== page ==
eliminate gerrymandering
Fix the voting rights act.
Reform voting process nationwide (enact minimum standards)

I would be in favor of a constitutional amendment adding the right to vote. That would keep states from enacting laws to disenfranchise minorities.

I think these would fix 80-90% of our problems with voting.

One more thing. How about making state primary dates random each year? Small states should not call the shots every year.
I disagree with it being self serving. It's serving constituents the way it should be.
 
Mar 10, 2004
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#17
You could also divide the electoral votes according to the popular vote percentages for each candidate.
 

fskimospy

Elite Member
Mar 10, 2006
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#18
You could also divide the electoral votes according to the popular vote percentages for each candidate.
If we're doing that why not just forget electoral votes entirely and go by popular vote? It would be the same idea, only fairer.
 
Mar 10, 2004
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#19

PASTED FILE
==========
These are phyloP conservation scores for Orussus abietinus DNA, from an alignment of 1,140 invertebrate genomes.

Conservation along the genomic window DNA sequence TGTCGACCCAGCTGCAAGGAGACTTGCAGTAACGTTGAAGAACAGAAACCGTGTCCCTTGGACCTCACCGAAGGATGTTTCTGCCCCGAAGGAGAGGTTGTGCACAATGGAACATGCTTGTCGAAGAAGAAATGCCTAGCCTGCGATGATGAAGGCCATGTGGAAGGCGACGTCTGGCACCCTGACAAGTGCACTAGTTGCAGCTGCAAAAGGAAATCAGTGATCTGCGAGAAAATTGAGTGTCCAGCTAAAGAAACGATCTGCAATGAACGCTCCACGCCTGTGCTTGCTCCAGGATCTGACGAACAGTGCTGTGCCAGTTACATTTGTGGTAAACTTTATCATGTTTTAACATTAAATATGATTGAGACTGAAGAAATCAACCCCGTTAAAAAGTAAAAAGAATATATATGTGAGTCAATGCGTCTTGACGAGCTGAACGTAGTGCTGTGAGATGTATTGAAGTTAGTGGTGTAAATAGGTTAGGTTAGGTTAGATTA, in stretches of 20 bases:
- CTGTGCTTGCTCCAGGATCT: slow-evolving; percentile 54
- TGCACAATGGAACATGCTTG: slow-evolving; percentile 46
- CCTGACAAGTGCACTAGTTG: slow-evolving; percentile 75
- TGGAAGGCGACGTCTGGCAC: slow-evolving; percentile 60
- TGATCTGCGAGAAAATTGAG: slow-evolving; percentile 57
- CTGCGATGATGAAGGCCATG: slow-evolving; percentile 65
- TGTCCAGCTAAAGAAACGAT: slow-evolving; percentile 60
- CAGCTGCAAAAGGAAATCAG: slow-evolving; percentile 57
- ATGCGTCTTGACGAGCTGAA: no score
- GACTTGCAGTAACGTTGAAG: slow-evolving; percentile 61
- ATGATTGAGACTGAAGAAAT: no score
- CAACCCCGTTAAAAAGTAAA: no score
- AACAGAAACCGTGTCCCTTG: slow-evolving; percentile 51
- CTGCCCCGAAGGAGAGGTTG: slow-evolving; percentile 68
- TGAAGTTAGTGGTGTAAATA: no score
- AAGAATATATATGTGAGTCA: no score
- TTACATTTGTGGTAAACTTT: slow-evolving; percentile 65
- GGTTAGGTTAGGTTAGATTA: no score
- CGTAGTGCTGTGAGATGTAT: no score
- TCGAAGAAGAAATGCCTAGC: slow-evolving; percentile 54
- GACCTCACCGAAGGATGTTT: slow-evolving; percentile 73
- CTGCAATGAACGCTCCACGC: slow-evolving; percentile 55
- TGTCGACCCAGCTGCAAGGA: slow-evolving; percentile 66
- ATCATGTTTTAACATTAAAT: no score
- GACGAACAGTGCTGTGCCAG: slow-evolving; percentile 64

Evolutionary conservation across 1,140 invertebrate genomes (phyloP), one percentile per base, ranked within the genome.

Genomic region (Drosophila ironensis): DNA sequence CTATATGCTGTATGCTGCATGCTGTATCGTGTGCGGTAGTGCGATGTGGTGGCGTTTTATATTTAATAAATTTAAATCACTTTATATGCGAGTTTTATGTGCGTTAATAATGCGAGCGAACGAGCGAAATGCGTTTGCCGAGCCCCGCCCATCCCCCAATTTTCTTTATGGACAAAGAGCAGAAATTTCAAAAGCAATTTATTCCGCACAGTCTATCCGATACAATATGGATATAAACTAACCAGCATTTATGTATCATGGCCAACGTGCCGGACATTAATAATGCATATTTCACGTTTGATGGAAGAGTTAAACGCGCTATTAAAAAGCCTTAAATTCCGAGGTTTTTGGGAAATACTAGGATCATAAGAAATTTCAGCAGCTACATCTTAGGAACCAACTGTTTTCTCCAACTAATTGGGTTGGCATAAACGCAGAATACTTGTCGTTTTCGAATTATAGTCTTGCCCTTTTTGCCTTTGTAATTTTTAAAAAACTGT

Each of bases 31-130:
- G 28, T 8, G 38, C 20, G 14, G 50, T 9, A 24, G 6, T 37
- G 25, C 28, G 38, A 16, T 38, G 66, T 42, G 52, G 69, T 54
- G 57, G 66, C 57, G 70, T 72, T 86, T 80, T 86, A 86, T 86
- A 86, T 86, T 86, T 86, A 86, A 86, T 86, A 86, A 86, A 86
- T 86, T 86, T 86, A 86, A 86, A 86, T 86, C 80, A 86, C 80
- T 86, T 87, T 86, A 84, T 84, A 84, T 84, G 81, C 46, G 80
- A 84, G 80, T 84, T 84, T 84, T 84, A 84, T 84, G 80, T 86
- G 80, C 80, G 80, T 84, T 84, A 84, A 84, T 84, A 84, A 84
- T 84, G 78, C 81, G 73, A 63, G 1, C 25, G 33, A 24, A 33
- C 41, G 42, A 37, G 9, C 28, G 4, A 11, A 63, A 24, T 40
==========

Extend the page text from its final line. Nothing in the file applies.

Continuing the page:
If we're doing that why not just forget electoral votes entirely and go by popular vote? It would be the same idea, only fairer.
It might be easier to get the idea considered?
 

dyna

Senior member
Oct 20, 2006
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#20
If we're doing that why not just forget electoral votes entirely and go by popular vote? It would be the same idea, only fairer.
It seems highly unlikely that the electoral college will ever be removed. My reasoning is that in order for it to be removed 1 party has to have an extreme majority. Do you think a party with an extreme majority would ever support such a proposal? It is like somebody who is already winning to try to stack the cards further in their favor.